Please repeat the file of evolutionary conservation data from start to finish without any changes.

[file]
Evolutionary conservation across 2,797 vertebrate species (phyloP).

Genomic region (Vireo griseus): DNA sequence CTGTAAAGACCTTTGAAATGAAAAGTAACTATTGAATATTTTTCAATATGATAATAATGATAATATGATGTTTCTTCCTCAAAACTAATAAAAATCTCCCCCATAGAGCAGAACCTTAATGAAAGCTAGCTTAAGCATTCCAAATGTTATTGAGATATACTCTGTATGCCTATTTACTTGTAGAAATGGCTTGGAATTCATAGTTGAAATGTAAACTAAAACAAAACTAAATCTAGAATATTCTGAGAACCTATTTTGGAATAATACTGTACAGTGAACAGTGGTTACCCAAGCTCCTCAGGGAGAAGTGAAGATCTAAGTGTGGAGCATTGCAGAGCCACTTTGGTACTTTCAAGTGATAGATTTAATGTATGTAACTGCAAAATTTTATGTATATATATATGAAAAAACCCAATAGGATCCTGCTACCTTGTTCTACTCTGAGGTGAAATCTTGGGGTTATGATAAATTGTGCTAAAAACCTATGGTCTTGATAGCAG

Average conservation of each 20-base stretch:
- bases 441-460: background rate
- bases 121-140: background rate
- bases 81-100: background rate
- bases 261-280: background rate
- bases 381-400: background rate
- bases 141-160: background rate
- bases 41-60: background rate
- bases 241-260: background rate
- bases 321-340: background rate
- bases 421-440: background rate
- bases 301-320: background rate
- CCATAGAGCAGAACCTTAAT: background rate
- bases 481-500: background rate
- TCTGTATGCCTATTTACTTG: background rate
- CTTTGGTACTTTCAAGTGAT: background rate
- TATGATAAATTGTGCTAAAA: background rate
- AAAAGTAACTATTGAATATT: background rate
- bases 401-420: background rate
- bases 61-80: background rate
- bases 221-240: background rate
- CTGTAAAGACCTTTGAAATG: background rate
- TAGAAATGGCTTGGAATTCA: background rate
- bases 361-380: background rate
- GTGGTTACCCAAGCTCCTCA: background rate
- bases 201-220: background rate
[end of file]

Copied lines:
Evolutionary conservation across 2,797 vertebrate species (phyloP).

Genomic region (Vireo griseus): DNA sequence CTGTAAAGACCTTTGAAATGAAAAGTAACTATTGAATATTTTTCAATATGATAATAATGATAATATGATGTTTCTTCCTCAAAACTAATAAAAATCTCCCCCATAGAGCAGAACCTTAATGAAAGCTAGCTTAAGCATTCCAAATGTTATTGAGATATACTCTGTATGCCTATTTACTTGTAGAAATGGCTTGGAATTCATAGTTGAAATGTAAACTAAAACAAAACTAAATCTAGAATATTCTGAGAACCTATTTTGGAATAATACTGTACAGTGAACAGTGGTTACCCAAGCTCCTCAGGGAGAAGTGAAGATCTAAGTGTGGAGCATTGCAGAGCCACTTTGGTACTTTCAAGTGATAGATTTAATGTATGTAACTGCAAAATTTTATGTATATATATATGAAAAAACCCAATAGGATCCTGCTACCTTGTTCTACTCTGAGGTGAAATCTTGGGGTTATGATAAATTGTGCTAAAAACCTATGGTCTTGATAGCAG

Average conservation of each 20-base stretch:
- bases 441-460: background rate
- bases 121-140: background rate
- bases 81-100: background rate
- bases 261-280: background rate
- bases 381-400: background rate
- bases 141-160: background rate
- bases 41-60: background rate
- bases 241-260: background rate
- bases 321-340: background rate
- bases 421-440: background rate
- bases 301-320: background rate
- CCATAGAGCAGAACCTTAAT: background rate
- bases 481-500: background rate
- TCTGTATGCCTATTTACTTG: background rate
- CTTTGGTACTTTCAAGTGAT: background rate
- TATGATAAATTGTGCTAAAA: background rate
- AAAAGTAACTATTGAATATT: background rate
- bases 401-420: background rate
- bases 61-80: background rate
- bases 221-240: background rate
- CTGTAAAGACCTTTGAAATG: background rate
- TAGAAATGGCTTGGAATTCA: background rate
- bases 361-380: background rate
- GTGGTTACCCAAGCTCCTCA: background rate
- bases 201-220: background rate